There is something very satisfying about having an anticipated show live up to one’s expectations. Anyone who may have been looking forward to CBS’ Blue Bloods, the new police drama that features the return of Tom Selleck to the small screen, will be able to feel that particular brand of satisfaction. The core characters – the Reagan family – are all exceptionally well-drawn, even in the pilot, and it was easy to become attached to them, and to their individual and collective problems, from the first meeting.
Patriarch Frank (Selleck, fantastic as always) doubles as head of the family and Commissioner of the New York City Police Department, following in the footsteps of his father (Broadway vet Len Cariou), while his children – detective first grade Daniel (Donnie Wahlberg, Assistant District Attorney Erin (Bridget Moynahan), and Harvard-instructed former law student-turned-rookie cop Jamie (Will Estes) – all work to walk that same balance. With a supporting cast that includes Amy Carlson (Third Watch) as Daniel’s wife, and Nick Turturro (NYPD Blue) as Jamie’s training officer, there is hardly a weak link among the cast members responsible for bringing the main characters to life, and it will definitely be a cast that is enjoyable to watch.
The dynamics among the family members are wildly believable and realistic; Selleck’s Frank can calm a room with just a stare, as evidenced during a scene where the family’s Sunday dinner gets a little bit tense, while the siblings bicker amongst each other, and disagree, and even flat-out fight, but maintain an underlying sense of affection, respect, and familial loyalty. Not once do these people feel like characters, and there’s never a moment when one of them says something that feels false, or like the wrong lines were placed in the wrong character’s mouth.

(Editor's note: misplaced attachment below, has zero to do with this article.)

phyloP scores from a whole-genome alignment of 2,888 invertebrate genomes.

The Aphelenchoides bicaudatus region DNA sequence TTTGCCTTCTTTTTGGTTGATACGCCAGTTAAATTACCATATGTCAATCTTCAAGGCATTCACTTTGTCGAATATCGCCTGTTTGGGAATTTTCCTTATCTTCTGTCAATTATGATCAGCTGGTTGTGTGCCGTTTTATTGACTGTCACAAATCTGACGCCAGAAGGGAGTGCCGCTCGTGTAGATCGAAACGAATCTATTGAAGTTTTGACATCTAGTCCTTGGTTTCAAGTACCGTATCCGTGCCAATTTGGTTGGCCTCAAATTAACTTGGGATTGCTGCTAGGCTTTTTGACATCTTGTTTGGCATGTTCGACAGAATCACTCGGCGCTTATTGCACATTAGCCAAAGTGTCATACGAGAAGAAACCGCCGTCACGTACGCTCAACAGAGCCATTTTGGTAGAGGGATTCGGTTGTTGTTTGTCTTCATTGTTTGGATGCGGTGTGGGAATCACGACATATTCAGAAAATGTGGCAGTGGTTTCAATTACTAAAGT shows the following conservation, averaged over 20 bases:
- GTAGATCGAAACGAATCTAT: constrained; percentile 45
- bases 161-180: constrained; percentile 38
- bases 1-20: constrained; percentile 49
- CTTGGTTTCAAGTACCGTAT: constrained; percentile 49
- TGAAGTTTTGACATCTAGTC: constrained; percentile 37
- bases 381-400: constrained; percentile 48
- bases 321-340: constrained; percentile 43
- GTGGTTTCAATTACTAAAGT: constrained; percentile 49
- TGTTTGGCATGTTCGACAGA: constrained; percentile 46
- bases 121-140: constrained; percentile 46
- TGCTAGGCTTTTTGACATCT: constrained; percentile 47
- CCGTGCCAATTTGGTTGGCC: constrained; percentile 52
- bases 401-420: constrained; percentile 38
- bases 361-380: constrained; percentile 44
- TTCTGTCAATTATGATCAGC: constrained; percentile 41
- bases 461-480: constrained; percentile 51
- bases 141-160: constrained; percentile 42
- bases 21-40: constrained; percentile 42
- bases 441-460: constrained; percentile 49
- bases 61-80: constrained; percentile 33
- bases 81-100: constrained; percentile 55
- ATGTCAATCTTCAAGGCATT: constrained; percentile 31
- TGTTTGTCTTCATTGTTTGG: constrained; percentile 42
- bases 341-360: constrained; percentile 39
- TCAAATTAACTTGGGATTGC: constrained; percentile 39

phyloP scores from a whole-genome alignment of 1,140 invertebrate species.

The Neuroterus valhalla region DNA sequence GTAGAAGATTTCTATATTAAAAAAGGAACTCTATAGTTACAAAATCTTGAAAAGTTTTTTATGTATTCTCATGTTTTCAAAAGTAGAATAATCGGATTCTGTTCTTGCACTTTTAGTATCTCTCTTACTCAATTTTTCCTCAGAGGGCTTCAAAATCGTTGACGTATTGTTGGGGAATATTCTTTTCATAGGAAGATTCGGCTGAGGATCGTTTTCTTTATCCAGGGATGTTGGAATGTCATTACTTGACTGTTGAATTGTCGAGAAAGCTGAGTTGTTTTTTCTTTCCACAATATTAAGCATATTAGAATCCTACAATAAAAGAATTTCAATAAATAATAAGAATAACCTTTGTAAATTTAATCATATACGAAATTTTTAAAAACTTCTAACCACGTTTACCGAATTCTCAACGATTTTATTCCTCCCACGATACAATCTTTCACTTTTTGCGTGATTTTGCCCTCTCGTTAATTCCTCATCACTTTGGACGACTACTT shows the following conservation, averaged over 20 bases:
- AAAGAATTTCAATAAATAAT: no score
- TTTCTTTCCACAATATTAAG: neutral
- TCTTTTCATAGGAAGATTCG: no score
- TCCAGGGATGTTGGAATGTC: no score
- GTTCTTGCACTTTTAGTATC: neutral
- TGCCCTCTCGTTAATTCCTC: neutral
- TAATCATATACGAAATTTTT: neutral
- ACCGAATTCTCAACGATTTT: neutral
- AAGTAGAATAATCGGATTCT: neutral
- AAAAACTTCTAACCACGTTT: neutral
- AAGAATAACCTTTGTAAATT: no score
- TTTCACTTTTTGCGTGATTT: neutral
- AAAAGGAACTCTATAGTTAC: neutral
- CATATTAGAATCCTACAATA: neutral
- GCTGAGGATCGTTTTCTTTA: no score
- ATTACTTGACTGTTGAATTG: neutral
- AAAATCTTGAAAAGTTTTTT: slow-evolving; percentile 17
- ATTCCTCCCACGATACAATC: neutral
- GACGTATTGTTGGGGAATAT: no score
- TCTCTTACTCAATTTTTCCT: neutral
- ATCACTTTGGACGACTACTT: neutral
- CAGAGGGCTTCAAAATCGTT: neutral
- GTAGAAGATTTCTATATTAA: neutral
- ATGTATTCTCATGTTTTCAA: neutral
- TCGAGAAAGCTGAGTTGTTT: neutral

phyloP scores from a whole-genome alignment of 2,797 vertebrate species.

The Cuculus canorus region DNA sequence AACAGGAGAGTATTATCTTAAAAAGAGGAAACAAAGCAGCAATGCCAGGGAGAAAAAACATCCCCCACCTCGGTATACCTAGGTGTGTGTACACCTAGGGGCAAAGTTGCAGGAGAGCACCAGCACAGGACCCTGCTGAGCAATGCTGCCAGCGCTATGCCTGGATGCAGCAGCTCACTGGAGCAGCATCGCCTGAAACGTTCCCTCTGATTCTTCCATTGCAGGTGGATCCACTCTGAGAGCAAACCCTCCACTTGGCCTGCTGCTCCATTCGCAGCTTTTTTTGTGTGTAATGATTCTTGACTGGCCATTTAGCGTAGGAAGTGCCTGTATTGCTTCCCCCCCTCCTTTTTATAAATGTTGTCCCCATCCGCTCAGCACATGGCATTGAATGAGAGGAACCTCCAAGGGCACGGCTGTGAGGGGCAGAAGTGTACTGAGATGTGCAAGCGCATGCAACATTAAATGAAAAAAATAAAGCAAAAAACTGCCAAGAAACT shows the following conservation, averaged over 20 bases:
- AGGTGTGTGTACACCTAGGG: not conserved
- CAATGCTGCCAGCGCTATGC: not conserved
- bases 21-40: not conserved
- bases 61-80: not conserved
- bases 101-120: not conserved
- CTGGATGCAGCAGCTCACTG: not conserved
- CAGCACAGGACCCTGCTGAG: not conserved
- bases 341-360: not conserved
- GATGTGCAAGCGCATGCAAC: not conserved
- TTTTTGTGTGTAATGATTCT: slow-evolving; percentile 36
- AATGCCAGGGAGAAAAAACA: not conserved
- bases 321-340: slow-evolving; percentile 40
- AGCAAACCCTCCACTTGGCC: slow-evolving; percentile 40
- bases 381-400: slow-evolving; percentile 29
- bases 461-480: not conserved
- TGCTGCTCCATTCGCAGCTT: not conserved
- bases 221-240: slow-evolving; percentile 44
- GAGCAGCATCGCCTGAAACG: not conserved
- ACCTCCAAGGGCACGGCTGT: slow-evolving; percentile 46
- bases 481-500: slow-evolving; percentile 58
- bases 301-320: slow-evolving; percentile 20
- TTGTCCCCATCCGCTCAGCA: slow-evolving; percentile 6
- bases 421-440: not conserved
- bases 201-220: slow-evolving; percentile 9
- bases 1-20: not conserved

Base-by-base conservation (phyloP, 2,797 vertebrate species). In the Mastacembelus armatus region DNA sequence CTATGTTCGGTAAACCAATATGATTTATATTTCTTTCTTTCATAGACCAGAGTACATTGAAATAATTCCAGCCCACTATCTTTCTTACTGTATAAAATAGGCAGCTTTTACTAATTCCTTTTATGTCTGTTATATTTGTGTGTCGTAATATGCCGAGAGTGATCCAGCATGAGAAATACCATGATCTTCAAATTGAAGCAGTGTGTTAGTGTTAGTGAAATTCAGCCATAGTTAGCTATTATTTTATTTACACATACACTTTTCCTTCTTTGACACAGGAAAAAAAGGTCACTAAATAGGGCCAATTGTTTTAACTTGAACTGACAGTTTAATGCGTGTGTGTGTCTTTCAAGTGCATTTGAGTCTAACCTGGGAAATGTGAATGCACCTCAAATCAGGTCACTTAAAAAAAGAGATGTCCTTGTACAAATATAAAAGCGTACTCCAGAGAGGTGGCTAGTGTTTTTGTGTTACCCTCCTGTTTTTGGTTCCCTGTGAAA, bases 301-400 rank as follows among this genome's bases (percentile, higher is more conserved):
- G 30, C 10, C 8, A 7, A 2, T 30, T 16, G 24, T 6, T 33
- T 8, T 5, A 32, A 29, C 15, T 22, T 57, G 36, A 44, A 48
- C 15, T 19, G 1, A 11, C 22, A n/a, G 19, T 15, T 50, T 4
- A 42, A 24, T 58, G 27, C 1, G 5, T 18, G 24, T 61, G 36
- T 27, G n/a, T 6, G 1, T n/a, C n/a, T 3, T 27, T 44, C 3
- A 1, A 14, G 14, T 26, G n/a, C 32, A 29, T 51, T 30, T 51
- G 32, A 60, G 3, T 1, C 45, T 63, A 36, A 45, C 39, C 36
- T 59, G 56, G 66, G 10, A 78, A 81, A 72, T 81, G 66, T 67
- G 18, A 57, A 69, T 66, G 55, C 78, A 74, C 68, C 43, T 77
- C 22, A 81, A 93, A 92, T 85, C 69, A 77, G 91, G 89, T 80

As for the police procedural part of the show, it is a welcome and familiar thing, but never really feels like a Law & Order rip-off. Even though the case is important, the characters still remain at the forefront; in the premiere, it is Daniel who takes center stage as he tries to track down a missing little girl, and perhaps steps over the line of propriety in extracting information from a suspect.
Wahlberg is superb as ever, often bringing to mind his role as Detective Joel Stevens in NBC’s short-lived Boomtown. Estes is charming, naïve, and sweet, earnest and believable, and wide-eyed and genuine as baby-of-the-family Jamie, and Moynahan is a pleasant surprise as tough-as-nails, only-daughter Erin. It is a shame that Carlson is only listed as a guest star for the premiere – here’s hoping that her role is expanded even just a little bit, because she has the ability to light up a screen.
All in all, this is a show that needs to survive, and has all of the tools to do it – as long as the Friday-night timeslot doesn’t prove fatal.
Blue Bloods airs Friday nights at 10:00 PM Eastern Time, on CBS.